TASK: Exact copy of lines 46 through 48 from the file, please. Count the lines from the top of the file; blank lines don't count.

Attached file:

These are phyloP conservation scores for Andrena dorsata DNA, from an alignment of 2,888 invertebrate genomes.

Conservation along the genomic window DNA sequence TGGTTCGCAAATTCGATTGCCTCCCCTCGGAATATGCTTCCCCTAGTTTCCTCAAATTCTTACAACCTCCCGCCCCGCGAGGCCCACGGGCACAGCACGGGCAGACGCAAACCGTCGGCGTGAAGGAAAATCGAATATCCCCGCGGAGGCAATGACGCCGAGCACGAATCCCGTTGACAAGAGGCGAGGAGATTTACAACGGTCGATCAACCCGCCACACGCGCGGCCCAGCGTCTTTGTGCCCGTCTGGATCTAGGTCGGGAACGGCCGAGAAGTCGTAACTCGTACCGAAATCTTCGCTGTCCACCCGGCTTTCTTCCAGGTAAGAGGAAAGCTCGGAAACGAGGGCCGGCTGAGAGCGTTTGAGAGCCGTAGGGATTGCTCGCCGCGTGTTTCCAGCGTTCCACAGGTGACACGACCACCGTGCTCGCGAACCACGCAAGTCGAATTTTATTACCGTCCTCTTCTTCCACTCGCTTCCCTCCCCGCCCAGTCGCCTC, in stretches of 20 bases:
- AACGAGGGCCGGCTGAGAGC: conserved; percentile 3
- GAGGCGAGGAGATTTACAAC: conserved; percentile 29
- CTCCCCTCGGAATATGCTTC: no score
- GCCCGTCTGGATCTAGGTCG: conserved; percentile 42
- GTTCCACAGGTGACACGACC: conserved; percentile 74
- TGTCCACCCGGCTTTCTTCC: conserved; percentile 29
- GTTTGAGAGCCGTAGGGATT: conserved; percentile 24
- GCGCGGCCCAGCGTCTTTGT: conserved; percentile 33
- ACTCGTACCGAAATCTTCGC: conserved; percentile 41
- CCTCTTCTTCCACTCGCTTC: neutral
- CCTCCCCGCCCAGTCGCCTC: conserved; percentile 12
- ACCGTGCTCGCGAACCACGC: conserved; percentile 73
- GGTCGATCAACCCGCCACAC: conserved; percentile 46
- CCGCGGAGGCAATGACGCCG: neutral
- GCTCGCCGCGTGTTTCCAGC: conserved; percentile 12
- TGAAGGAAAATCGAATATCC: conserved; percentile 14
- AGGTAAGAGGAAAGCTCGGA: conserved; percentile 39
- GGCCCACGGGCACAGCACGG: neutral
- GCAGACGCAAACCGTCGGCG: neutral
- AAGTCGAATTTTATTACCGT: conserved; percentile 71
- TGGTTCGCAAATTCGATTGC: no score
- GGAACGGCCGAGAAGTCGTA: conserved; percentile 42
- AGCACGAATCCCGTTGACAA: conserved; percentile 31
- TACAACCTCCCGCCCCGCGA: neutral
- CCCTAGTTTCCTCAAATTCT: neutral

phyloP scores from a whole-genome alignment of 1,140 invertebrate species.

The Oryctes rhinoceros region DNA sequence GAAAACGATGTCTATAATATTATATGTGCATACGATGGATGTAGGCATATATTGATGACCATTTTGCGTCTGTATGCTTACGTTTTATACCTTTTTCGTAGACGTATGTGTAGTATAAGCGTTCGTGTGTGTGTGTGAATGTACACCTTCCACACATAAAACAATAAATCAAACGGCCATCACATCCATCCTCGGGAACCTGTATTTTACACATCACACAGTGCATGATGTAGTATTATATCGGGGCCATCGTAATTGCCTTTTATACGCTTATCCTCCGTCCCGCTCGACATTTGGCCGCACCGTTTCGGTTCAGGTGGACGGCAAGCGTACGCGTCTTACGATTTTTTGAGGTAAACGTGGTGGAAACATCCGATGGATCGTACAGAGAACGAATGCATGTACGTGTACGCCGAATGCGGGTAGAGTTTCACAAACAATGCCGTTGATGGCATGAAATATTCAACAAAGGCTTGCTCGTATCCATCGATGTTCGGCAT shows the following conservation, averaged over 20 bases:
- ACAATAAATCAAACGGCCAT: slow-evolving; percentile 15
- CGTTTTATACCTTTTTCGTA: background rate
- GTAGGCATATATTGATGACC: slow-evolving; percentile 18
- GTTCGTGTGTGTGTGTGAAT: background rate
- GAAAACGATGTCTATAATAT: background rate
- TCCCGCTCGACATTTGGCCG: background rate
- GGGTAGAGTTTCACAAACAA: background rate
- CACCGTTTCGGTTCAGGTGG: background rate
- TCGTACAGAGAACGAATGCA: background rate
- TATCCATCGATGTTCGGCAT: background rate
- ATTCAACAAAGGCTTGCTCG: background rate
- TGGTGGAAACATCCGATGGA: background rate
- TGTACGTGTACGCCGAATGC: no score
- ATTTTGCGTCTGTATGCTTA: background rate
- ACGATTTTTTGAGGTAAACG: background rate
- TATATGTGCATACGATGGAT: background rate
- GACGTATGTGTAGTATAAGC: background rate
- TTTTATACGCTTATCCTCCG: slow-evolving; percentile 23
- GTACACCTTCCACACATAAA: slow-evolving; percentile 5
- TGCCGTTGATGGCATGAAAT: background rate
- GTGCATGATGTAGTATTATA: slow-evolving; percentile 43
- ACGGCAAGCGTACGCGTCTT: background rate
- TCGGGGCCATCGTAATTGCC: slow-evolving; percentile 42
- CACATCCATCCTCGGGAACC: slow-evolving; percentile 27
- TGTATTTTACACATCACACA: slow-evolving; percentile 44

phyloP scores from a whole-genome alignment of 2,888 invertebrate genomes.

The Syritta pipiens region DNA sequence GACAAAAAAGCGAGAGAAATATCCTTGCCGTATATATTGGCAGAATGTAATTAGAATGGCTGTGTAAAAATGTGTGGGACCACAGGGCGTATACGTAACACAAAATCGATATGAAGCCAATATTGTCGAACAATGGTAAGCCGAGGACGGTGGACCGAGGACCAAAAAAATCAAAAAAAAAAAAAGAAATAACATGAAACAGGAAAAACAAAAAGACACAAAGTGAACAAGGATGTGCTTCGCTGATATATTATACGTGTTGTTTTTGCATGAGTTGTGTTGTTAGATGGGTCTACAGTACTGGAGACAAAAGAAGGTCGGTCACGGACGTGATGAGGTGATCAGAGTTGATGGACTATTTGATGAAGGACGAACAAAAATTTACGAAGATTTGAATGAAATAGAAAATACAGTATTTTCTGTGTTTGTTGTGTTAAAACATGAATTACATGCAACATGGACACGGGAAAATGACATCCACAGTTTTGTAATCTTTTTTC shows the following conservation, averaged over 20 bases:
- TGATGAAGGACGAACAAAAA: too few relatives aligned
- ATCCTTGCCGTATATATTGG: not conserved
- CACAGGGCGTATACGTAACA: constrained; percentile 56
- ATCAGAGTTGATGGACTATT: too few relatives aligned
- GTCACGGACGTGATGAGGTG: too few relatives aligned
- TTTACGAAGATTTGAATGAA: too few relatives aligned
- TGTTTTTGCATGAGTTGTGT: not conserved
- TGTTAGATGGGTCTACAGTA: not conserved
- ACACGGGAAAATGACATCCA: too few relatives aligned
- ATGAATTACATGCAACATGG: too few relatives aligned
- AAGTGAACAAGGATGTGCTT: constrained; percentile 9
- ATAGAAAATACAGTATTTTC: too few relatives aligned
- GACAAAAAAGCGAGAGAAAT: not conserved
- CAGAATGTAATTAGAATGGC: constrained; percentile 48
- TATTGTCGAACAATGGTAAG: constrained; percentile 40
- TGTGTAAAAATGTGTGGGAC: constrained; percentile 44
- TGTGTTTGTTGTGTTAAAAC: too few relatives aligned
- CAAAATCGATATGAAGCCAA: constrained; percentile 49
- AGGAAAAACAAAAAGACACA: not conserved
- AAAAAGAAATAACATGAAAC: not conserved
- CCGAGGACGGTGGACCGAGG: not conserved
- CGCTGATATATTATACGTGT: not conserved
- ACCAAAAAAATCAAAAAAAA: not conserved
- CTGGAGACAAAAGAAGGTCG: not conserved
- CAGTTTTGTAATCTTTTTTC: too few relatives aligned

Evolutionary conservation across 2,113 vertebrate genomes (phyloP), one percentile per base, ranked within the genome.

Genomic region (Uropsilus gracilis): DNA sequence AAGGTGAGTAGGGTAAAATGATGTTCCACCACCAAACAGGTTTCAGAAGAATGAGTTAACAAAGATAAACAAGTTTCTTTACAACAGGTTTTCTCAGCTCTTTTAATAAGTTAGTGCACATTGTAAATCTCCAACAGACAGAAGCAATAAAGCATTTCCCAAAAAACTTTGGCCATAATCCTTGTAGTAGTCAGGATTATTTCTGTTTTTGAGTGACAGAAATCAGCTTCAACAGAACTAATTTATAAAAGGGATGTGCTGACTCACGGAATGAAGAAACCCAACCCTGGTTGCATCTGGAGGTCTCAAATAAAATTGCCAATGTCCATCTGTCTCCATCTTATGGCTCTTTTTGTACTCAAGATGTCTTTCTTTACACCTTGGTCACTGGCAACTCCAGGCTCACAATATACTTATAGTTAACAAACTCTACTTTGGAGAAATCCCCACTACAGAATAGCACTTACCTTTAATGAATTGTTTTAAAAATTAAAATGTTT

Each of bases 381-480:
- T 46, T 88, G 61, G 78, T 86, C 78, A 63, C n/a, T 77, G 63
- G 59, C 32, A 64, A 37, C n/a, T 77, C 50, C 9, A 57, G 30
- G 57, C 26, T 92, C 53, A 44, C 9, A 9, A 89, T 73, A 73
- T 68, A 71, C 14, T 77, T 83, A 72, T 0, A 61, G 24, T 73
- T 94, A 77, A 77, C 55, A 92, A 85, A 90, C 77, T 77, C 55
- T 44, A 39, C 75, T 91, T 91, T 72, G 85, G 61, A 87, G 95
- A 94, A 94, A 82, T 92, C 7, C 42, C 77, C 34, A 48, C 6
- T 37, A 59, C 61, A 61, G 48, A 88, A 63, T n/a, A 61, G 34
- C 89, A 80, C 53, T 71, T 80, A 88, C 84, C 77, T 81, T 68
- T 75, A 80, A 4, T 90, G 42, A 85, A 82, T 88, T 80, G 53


- GACGTATGTGTAGTATAAGC: background rate
- TTTTATACGCTTATCCTCCG: slow-evolving; percentile 23
- GTACACCTTCCACACATAAA: slow-evolving; percentile 5